My personal reading is that the farm distress is essentially caused by lack of liquidity in the cash economy. There simply is not enough cash available in the cash economy. So, traders do not have enough cash. Remember, agriculture is an operation where the trader buys a huge amount of agricultural products within a very short period of time—of a week to 10 days. And then he sells it over the next four-five months. So, what you need is a bunching of cash available at those points in time. If that cash is not there, the trader is unable to buy the produce because he is limited by the amount of cash he has. My sense is what we are seeing essentially that. So, it is not a question of how much cash is available in the economy, it is whether or not, given the lumpy nature of agriculture marketing and purchase, whether or not you have those supplies of cash during those peak periods.
But why is cash not available during those peak demand periods?
Mainly because of demonetization, but there are other causes as well. What demonetization did is that people who were used to holding a large amount of cash for transactional purposes had to put it in the banks. I don’t think those cash balances have been restored to those levels. But should not it be a demand-supply issue? If the traders need more cash, they will store more cash. Where do they get the cash from? Who is giving it to them? Banks are not. When the government is monitoring all cash withdrawals above .50,000, you are not going to do it.
So what is the solution then?
My sense is, you need to infuse more cash into the cash economy. One way of doing that is through the procurement operation. But there again, the debate is wrong. The whole debate is what is the MSP (minimum support price)? MSP is not what is really important. What is important is the total amount of money used in procurement. Whether you do it through high MSP and a relatively lower quantity, or you do through a lower MSP and a much higher quantity is a call that you need to take. My sense is the second is always better. But the point is how much are you spending. So today, you have a situation where the government already owes the Food Corp. of India (FCI) ₹70,000 crore. You have a situation where the banks are already stressed. So, how much they will actually be able to procure is really the question. And it is the procurement operation which injects more money into the cash economy. MGNREGS (Mahatma Gandhi National Rural Employment Guarantee Scheme) is another source of cash into the cash economy. Government has announced additional ₹5,000 crore funding; that’s all very well. But the fact is the government has essentially not been paying the states for money already spent. So, how much of this ₹5,000 crore is actually going in to settle last year’s dues, I am not too sure about it. My sense is not much money going in there. Two major sources of liquidity injection into the cash economy have actually been impaired in last five years.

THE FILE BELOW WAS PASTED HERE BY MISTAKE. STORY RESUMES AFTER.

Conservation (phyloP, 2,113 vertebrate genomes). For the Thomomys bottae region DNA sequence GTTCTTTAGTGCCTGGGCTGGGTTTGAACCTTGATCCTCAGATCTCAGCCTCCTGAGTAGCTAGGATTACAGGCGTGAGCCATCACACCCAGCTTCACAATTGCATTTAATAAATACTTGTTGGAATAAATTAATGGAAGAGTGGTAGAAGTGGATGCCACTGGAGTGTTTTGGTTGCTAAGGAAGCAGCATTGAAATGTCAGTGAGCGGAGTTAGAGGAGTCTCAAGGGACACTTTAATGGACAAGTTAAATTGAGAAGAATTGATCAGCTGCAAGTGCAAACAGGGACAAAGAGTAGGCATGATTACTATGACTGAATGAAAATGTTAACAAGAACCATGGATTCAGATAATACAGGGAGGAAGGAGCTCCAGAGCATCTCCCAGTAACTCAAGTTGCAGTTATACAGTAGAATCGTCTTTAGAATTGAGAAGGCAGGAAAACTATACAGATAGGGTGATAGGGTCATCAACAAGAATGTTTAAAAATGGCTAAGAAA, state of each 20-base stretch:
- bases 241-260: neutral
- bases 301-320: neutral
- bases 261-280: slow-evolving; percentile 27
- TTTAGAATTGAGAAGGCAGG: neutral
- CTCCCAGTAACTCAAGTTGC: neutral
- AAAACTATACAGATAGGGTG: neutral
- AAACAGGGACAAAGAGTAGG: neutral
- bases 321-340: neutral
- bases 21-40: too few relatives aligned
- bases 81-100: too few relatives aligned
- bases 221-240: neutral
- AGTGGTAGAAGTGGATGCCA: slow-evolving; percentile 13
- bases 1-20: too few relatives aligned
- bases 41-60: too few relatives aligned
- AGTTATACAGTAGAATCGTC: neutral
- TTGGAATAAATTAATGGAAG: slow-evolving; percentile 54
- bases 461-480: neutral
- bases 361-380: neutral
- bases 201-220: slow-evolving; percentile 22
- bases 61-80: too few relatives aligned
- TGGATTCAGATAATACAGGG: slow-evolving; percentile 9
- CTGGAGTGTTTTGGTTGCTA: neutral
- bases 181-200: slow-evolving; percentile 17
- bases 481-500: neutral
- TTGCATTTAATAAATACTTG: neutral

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Some analysts say our sole focus to curb retail inflation where food items have a larger weight is partly responsible for the farm distress. Do you agree?
The Reserve Bank of India earlier used both WPI and CPI inflation. The focus has shifted not just to retail inflation but to headline retail inflation. I have always felt that this was wrong in a situation where food is such a large component of retail basket. We really should have had two targets: one for headline inflation and the second for core inflation. The headline inflation should have a much wider band while the core inflation should have a much narrower band. So if you were to ask me what is consistent, I would say headline inflation of 4% plus or minus 2% and core inflation of 3% plus or minus 1%. If you look at it that way, today core inflation is running way above what I am talking about.
Why is services inflation running above 5%?
We don’t know. I think there is a data problem. That’s my suspicion at the rural level. Earlier, the rural price data was being collected by the post offices. In the later part of last year, the contract ended and now it is being collected by the National Sample Survey Office (NSSO). Whether in the transition we had a problem only the NSSO guys will know.